Merchant accused Willis of attempting “to create a conspiracy where none exists.”

“We filed Mr. Roman’s motion on the day it was due, January 8th,” Merchant said. “We believe her filing in Cobb County is just another attempt to avoid having to directly answer the important questions Mr. Roman has raised. She appears to be doing everything she can to avoid having to account for inconvenient and difficult facts.”

If Willis is deposed, it probably would be transcribed and videotaped — records that could be made public if requests to unseal Wade’s divorce case are granted and that could possibly be introduced as evidence in the Feb. 15 hearing in Fulton County.

Bailey reported from Atlanta.

More on the Trump Georgia case

The latest: Four of Trump’s co-defendants have pleaded guilty in the Georgia election case. Trump previously entered a plea of not guilty. The Washington Post published details of recorded statements given to prosecutors by the co-defendants who accepted plea deals in the case, offering previously undisclosed information about the effort by Trump and his allies to reverse his defeat.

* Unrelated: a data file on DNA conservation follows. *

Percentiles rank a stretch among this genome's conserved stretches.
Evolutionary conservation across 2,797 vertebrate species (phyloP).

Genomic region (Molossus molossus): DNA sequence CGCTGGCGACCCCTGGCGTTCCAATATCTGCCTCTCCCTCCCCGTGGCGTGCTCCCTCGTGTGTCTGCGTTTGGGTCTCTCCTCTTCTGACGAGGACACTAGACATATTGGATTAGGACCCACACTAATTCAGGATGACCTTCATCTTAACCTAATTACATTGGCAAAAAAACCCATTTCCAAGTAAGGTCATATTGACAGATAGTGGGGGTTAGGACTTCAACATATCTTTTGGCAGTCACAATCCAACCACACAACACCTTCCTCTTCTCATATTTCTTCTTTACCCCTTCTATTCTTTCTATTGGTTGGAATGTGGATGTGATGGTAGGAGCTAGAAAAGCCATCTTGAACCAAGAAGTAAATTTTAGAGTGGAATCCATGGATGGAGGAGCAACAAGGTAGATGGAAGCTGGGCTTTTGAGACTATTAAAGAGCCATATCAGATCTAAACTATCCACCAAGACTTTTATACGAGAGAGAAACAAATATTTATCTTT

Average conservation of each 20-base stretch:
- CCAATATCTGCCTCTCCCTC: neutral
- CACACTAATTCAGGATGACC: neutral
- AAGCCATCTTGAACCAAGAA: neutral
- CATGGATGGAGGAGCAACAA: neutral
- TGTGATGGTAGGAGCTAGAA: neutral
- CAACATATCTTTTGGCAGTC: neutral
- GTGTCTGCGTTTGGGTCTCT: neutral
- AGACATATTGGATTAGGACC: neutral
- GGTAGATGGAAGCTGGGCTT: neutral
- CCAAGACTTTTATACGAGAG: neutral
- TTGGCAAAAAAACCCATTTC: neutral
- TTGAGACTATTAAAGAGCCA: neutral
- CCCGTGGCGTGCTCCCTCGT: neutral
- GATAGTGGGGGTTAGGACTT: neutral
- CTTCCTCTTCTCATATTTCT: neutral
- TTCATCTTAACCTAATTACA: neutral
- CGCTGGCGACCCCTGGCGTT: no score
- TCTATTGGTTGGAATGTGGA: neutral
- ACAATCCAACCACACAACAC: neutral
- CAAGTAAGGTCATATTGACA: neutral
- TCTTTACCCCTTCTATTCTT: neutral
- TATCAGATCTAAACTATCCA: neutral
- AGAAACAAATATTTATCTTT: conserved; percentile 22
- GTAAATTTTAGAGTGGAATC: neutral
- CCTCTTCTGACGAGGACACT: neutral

The charges: Trump was charged with 13 counts, including violating the state’s racketeering act. Read the full text of the Georgia indictment. Here’s a breakdown of the charges against Trump and a list of everyone else who was charged in the Georgia case. Trump now faces 91 total charges in four criminal cases.

The case: Fulton County District Attorney Fani T. Willis (D) has been investigating whether Trump and his associates broke the law when they sought to overturn Trump’s 2020 election loss in Georgia. Here’s what happens next in the Georgia case.

Historic mug shot: Trump surrendered at the Fulton County Jail on charges that he illegally conspired to overturn his 2020 election loss. Authorities released his booking record — including his height and weight — and mug shot.